Localized Multi-Dimensional Patterns in Dissipative Systems: Theory, Modeling, and Experiments (11w5091)

Arriving in Banff, Alberta Sunday, July 24 and departing Friday July 29, 2011


(University of Washington)

(Leiden University)

Edgar Knobloch (University of California Berkeley)

(Hokkaido University)

Bjorn Sandstede (Brown University)

(University of British Columbia)


There are two main aims of this workshop. A primary goal is to enhance
the interaction between theoretical researchers in nonlinear aspects
of pattern formation with those researchers who are engaged in the
mathematical modeling or experimental realization of localized pattern
formation in diverse applications. The vast majority of these researchers
are regular participants in applied mathematics conferences and will be
attending the ICIAM Conference. This interaction should stimulate
new mathematical ideas, and also expose the mathematical community to
relevant new experimental situations involving localized patterns and
coherent states that await a theoretical understanding. A key feature
of this workshop is our intention to invite some noted experimentalists
who have observed and characterized localized patterns in
diverse real-world laboratory experiments. Our aim is to bring to the
forefront the sub-discipline of ``localized pattern formation'' as an
emerging and highly-active interdisciplinary area of pattern formation
with many challenging and interesting open directions.

The second main focus of the workshop is to expose a limited number of
Postdoctoral Fellows and advanced graduate students to current
problems associated with localized pattern formation, and to highlight
some of the recent mathematical advances in stability and bifurcation
theory, dynamical systems, asymptotic analysis, and PDE theory used to
study this behavior.

Over the past 10 years there has been a growing interest in developing
new theoretical tools to analytically characterize the stability,
dynamics, and bifurcation properties of different types of localized
patterns in various PDE models, motivated by both numerical
simulations and physical experiments. There have been several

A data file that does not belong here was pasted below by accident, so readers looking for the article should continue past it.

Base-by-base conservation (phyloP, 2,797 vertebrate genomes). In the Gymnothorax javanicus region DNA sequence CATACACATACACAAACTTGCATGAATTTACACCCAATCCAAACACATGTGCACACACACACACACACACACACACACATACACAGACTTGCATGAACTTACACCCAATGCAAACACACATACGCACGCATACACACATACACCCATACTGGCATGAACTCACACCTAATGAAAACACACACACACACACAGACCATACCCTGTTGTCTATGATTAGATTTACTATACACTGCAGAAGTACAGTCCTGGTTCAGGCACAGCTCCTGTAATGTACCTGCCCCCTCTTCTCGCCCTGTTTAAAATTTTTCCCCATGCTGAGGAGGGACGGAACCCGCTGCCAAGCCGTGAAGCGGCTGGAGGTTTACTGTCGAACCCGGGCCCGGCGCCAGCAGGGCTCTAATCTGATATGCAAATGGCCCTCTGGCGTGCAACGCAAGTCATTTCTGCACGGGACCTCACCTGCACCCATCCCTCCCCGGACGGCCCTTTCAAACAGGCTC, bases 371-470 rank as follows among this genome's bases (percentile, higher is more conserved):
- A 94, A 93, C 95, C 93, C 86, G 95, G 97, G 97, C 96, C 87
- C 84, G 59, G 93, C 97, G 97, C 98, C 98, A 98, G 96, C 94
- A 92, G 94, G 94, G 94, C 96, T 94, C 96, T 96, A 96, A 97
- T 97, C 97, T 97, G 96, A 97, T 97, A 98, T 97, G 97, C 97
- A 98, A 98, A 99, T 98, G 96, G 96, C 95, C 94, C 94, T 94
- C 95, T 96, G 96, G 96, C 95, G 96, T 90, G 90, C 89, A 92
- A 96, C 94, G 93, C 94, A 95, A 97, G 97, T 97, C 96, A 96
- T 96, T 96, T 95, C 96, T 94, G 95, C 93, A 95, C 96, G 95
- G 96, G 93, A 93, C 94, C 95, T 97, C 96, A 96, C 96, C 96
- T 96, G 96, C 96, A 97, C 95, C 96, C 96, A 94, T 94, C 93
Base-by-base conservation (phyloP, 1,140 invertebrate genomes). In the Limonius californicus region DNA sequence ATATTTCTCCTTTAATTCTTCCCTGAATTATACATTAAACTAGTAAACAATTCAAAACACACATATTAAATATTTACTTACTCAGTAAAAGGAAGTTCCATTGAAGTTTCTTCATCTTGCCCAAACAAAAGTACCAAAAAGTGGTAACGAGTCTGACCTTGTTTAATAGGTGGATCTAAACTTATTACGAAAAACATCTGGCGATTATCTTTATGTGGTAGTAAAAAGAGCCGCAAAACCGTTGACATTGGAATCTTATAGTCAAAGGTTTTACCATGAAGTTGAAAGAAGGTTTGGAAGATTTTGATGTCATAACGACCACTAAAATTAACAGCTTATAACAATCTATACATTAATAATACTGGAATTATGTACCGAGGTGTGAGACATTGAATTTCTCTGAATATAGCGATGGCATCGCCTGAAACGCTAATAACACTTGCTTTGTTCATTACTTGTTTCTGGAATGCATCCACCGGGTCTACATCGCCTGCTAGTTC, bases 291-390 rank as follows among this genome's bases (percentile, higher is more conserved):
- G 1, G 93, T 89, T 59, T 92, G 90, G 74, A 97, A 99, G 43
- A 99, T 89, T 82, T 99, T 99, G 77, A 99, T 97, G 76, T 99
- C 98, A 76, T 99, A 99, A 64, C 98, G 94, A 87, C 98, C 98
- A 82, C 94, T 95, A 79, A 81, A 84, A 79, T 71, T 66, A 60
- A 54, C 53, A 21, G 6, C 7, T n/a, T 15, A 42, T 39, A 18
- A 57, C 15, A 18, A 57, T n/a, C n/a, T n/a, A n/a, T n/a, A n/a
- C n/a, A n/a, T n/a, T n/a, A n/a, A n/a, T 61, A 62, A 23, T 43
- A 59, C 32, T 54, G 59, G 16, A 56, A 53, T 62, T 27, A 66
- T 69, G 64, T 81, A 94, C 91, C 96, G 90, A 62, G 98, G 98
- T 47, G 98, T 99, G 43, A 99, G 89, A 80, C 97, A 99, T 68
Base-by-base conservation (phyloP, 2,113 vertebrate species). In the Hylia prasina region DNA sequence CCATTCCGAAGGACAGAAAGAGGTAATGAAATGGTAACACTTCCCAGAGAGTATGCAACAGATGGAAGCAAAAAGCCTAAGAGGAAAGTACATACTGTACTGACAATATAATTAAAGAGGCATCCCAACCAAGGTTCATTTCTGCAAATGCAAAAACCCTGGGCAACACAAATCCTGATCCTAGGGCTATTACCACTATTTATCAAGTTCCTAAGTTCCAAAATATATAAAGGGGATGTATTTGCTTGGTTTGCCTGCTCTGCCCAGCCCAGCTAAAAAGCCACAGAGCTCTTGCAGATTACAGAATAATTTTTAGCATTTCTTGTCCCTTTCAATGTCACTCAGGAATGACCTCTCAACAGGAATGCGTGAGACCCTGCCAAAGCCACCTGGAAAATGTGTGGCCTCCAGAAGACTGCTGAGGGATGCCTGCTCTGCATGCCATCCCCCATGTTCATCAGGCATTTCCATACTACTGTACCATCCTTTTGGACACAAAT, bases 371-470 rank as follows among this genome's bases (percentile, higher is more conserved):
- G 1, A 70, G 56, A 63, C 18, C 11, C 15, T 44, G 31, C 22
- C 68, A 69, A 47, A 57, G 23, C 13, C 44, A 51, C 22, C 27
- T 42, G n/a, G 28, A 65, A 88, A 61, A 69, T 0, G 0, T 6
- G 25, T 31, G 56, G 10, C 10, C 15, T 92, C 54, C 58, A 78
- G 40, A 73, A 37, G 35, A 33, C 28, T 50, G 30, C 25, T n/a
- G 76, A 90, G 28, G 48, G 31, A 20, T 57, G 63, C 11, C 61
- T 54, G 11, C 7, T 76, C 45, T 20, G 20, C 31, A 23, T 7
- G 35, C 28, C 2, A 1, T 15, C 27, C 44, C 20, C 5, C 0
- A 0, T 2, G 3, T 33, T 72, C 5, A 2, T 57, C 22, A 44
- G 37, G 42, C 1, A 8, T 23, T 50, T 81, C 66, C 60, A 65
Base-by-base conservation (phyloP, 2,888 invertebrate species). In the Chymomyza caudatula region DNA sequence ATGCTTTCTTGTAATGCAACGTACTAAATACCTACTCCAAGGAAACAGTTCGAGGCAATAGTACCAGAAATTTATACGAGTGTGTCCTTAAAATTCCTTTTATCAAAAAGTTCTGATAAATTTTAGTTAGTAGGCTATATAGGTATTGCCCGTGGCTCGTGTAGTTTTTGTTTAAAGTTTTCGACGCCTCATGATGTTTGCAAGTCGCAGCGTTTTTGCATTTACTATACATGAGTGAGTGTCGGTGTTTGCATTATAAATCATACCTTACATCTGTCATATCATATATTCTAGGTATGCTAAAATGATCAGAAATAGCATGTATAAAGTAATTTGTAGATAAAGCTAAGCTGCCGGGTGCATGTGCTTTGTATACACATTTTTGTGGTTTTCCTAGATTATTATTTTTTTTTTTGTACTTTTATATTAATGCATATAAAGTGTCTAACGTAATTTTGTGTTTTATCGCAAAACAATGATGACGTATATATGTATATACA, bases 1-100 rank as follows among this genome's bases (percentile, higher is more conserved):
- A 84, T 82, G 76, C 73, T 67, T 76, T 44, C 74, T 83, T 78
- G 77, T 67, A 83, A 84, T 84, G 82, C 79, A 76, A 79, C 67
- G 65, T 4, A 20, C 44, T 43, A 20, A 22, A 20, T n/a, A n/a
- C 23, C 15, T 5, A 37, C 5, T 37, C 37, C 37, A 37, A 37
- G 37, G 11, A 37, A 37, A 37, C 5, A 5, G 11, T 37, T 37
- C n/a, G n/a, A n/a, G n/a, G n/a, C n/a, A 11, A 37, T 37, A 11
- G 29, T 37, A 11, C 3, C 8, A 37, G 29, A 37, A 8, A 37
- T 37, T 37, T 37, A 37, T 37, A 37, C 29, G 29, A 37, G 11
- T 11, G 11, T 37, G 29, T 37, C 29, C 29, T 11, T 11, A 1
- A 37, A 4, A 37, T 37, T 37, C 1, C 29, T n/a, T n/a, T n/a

conferences in this direction including: The Newton Institute
Program from August--December 2005 on ``Pattern Formation in Large
Domains'', Cambridge University (organizers: J.H.P. Dawes, M. Golubitsky,
P. Matthews, A. Rucklidge); the week-long Japan-France international
conference ``Pattern Formation in Biology'' (organizers: K.-I.
Nakamura, M. Henry, M. Mimura) held at the University of Tokyo in
October 2005; the week-long international conference ``The Dynamics of
Patterns'' (organizers: A. Doelman, H. Broer) at the University of
Groningen, Holland, in April 2006; the Fields Institute workshop
``Patterns in Nonlinear PDE'' (organizers: W. Craig, C. Sulem,
N. Ercolani) held in Toronto in 2003; the BIRS workshop ``The Dynamics
of Localized Structures'' (organizers: P. Bates, T. Hillen, M. Ward,
J. Wei); the week-long workshop ``Patterns and Waves: Mathematics and
Nonlinear Chemistry'' (organizers: A. Doelman, Y. Nishiura), held at
the Lorentz Institute in Leiden in September 2001. Localized structures
also formed a core topic of the Oberwolfach Workshop ``Dynamics of Patterns''
held in December 2008 (organizers: W.-J. Beyn, B. Fiedler, B. Sandstede).

However, over the past several years a key emerging sub-area of
research focus in pattern formation has been the theoretical and
experimental characterization of localized pattern formation in various
diverse applications. To illustrate the importance and relevance of
this emerging research area, a three-day mini-course ``Multidimensional
Localized Structures'' was given by four distinguished lecturers
(Ackemann (Strathcylde), Champneys (Bristol), Knobloch (Berkeley), Scheel